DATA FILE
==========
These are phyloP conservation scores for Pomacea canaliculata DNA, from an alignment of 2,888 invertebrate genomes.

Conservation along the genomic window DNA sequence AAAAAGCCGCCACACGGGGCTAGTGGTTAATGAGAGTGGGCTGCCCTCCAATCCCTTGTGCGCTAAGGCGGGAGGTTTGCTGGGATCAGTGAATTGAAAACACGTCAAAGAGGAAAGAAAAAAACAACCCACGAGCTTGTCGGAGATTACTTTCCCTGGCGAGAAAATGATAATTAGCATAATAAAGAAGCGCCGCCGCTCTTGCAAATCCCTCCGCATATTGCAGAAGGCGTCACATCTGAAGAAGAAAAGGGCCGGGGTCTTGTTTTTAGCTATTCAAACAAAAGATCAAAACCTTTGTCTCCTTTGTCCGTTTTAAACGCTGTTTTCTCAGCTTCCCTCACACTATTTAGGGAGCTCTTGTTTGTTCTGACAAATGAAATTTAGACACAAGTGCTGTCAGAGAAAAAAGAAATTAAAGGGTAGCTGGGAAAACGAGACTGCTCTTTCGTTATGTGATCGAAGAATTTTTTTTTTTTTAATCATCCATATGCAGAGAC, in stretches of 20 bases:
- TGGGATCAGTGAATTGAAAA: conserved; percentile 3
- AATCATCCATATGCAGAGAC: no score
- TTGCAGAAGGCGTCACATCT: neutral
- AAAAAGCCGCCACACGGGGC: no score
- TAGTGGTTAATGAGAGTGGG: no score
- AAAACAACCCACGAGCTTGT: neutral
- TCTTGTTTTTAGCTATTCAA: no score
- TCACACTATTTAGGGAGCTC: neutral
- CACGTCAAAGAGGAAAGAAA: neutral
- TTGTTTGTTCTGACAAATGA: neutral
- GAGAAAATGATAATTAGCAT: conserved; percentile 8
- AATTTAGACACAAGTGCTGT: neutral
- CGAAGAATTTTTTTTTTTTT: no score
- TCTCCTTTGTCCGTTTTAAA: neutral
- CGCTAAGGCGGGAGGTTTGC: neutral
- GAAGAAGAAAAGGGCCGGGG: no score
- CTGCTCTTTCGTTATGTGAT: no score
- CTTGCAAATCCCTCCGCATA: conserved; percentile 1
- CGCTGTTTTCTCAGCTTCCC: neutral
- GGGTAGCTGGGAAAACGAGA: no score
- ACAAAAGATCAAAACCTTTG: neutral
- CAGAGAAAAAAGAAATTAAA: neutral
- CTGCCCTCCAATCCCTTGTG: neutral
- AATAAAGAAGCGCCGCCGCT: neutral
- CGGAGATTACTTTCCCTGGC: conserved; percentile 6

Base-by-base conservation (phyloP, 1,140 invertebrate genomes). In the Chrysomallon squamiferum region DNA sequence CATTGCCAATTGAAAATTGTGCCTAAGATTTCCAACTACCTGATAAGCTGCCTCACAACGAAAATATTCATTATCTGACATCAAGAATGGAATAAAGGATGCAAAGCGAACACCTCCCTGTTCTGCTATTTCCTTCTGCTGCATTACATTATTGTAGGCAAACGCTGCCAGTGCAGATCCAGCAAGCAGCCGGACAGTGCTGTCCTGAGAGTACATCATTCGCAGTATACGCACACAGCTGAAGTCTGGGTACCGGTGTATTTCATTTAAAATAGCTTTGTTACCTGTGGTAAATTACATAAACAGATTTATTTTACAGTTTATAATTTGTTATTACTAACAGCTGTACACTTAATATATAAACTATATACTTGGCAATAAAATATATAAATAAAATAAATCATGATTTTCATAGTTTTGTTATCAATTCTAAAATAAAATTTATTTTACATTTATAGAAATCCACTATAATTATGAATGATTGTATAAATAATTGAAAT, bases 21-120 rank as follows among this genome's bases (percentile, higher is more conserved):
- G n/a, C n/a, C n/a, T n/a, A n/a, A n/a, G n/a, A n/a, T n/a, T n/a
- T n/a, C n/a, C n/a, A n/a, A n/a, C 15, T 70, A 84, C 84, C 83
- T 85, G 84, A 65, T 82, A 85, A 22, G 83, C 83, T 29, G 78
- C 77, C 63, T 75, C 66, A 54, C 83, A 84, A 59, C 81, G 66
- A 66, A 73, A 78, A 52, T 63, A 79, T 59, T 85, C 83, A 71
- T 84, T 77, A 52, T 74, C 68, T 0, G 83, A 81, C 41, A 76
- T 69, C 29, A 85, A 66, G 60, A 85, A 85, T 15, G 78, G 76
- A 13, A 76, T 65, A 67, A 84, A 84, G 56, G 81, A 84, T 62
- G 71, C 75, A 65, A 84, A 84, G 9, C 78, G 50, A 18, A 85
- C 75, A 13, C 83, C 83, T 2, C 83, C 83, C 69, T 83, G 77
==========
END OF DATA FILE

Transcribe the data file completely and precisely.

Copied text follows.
These are phyloP conservation scores for Pomacea canaliculata DNA, from an alignment of 2,888 invertebrate genomes.

Conservation along the genomic window DNA sequence AAAAAGCCGCCACACGGGGCTAGTGGTTAATGAGAGTGGGCTGCCCTCCAATCCCTTGTGCGCTAAGGCGGGAGGTTTGCTGGGATCAGTGAATTGAAAACACGTCAAAGAGGAAAGAAAAAAACAACCCACGAGCTTGTCGGAGATTACTTTCCCTGGCGAGAAAATGATAATTAGCATAATAAAGAAGCGCCGCCGCTCTTGCAAATCCCTCCGCATATTGCAGAAGGCGTCACATCTGAAGAAGAAAAGGGCCGGGGTCTTGTTTTTAGCTATTCAAACAAAAGATCAAAACCTTTGTCTCCTTTGTCCGTTTTAAACGCTGTTTTCTCAGCTTCCCTCACACTATTTAGGGAGCTCTTGTTTGTTCTGACAAATGAAATTTAGACACAAGTGCTGTCAGAGAAAAAAGAAATTAAAGGGTAGCTGGGAAAACGAGACTGCTCTTTCGTTATGTGATCGAAGAATTTTTTTTTTTTTAATCATCCATATGCAGAGAC, in stretches of 20 bases:
- TGGGATCAGTGAATTGAAAA: conserved; percentile 3
- AATCATCCATATGCAGAGAC: no score
- TTGCAGAAGGCGTCACATCT: neutral
- AAAAAGCCGCCACACGGGGC: no score
- TAGTGGTTAATGAGAGTGGG: no score
- AAAACAACCCACGAGCTTGT: neutral
- TCTTGTTTTTAGCTATTCAA: no score
- TCACACTATTTAGGGAGCTC: neutral
- CACGTCAAAGAGGAAAGAAA: neutral
- TTGTTTGTTCTGACAAATGA: neutral
- GAGAAAATGATAATTAGCAT: conserved; percentile 8
- AATTTAGACACAAGTGCTGT: neutral
- CGAAGAATTTTTTTTTTTTT: no score
- TCTCCTTTGTCCGTTTTAAA: neutral
- CGCTAAGGCGGGAGGTTTGC: neutral
- GAAGAAGAAAAGGGCCGGGG: no score
- CTGCTCTTTCGTTATGTGAT: no score
- CTTGCAAATCCCTCCGCATA: conserved; percentile 1
- CGCTGTTTTCTCAGCTTCCC: neutral
- GGGTAGCTGGGAAAACGAGA: no score
- ACAAAAGATCAAAACCTTTG: neutral
- CAGAGAAAAAAGAAATTAAA: neutral
- CTGCCCTCCAATCCCTTGTG: neutral
- AATAAAGAAGCGCCGCCGCT: neutral
- CGGAGATTACTTTCCCTGGC: conserved; percentile 6

Base-by-base conservation (phyloP, 1,140 invertebrate genomes). In the Chrysomallon squamiferum region DNA sequence CATTGCCAATTGAAAATTGTGCCTAAGATTTCCAACTACCTGATAAGCTGCCTCACAACGAAAATATTCATTATCTGACATCAAGAATGGAATAAAGGATGCAAAGCGAACACCTCCCTGTTCTGCTATTTCCTTCTGCTGCATTACATTATTGTAGGCAAACGCTGCCAGTGCAGATCCAGCAAGCAGCCGGACAGTGCTGTCCTGAGAGTACATCATTCGCAGTATACGCACACAGCTGAAGTCTGGGTACCGGTGTATTTCATTTAAAATAGCTTTGTTACCTGTGGTAAATTACATAAACAGATTTATTTTACAGTTTATAATTTGTTATTACTAACAGCTGTACACTTAATATATAAACTATATACTTGGCAATAAAATATATAAATAAAATAAATCATGATTTTCATAGTTTTGTTATCAATTCTAAAATAAAATTTATTTTACATTTATAGAAATCCACTATAATTATGAATGATTGTATAAATAATTGAAAT, bases 21-120 rank as follows among this genome's bases (percentile, higher is more conserved):
- G n/a, C n/a, C n/a, T n/a, A n/a, A n/a, G n/a, A n/a, T n/a, T n/a
- T n/a, C n/a, C n/a, A n/a, A n/a, C 15, T 70, A 84, C 84, C 83
- T 85, G 84, A 65, T 82, A 85, A 22, G 83, C 83, T 29, G 78
- C 77, C 63, T 75, C 66, A 54, C 83, A 84, A 59, C 81, G 66
- A 66, A 73, A 78, A 52, T 63, A 79, T 59, T 85, C 83, A 71
- T 84, T 77, A 52, T 74, C 68, T 0, G 83, A 81, C 41, A 76
- T 69, C 29, A 85, A 66, G 60, A 85, A 85, T 15, G 78, G 76
- A 13, A 76, T 65, A 67, A 84, A 84, G 56, G 81, A 84, T 62
- G 71, C 75, A 65, A 84, A 84, G 9, C 78, G 50, A 18, A 85
- C 75, A 13, C 83, C 83, T 2, C 83, C 83, C 69, T 83, G 77